St Helena, a British Overseas Territory in the South Atlantic Ocean, measures 10 miles by five and has a population of just 4,500. The St Helena government wants to beef up its 27-person strong police force by recruiting a specialist sexual offences investigator – although it insists there is currently nothing to investigate. Instead it needs the detective to replace the one it already has.
The volcanic island was rocked by a historic sex abuse scandal in 2014 when there were claims of a child abuse cover-up and that one police officer raped a girl aged four and another officer mutilated a two-year-old.
Social workers on the island claimed the British Foreign Office was involved in a cover-up over the abuse.
However, a UK Government inquiry in 2015 said claims had been exaggerated and found no evidence of corruption, or a cover-up, and concluded the issues related to “an ignorance of proper safeguarding procedures”.
A spokeswoman for the St Helena Police Directorate said the island was advertising for the post to fill an existing vacancy. She said: “The current postholder will be leaving us in 2019 and this advert is to provide continuity of available expertise on-island.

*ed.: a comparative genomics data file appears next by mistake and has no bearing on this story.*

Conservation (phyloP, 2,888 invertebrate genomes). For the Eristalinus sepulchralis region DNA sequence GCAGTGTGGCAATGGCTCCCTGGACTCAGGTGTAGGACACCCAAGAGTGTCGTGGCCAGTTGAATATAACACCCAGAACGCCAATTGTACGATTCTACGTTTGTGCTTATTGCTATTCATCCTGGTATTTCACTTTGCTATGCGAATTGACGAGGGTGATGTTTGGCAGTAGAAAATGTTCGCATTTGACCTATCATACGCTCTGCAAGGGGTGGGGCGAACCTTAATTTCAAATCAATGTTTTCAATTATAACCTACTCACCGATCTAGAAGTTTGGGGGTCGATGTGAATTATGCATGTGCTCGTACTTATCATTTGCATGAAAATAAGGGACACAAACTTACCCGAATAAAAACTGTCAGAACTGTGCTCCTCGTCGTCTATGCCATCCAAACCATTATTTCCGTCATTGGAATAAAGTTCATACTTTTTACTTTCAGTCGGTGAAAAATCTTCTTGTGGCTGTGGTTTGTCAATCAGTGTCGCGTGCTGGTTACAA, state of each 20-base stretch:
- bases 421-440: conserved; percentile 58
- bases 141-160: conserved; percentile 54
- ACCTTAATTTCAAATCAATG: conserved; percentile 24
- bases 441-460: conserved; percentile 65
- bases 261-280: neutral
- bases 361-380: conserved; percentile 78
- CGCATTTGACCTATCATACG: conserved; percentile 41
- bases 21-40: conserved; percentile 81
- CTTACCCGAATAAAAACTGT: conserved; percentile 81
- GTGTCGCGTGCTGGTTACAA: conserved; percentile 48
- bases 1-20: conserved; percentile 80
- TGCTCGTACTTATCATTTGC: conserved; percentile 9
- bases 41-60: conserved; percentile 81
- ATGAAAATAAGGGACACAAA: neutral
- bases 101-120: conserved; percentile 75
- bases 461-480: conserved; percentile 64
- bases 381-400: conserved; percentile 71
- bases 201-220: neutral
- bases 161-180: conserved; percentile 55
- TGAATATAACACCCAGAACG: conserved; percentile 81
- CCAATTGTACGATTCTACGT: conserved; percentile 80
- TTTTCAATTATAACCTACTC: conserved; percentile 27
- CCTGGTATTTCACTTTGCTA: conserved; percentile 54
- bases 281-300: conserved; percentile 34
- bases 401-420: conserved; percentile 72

“There is no historical abuse enquiry ongoing, or anticipated.”
According to the advertisement for the £38,000 per annum detective constable position, which enjoys a tax-free international supplement, the successful applicant will: “Investigate current and historical serious and complex crime including sexual offences and those perpetrated against children and vulnerable adults.”
It adds: “You will build successful prosecution cases and support victims and survivors throughout the investigation and criminal justice processes.” St Helena is not the first British Overseas Territory to have been hit by sex abuse scandals in recent years.
In September 2004, on the Pacific island of Pitcairn, seven men went on trial facing a combined 55 charges of historic child sex abuse. All but one of the men were found guilty.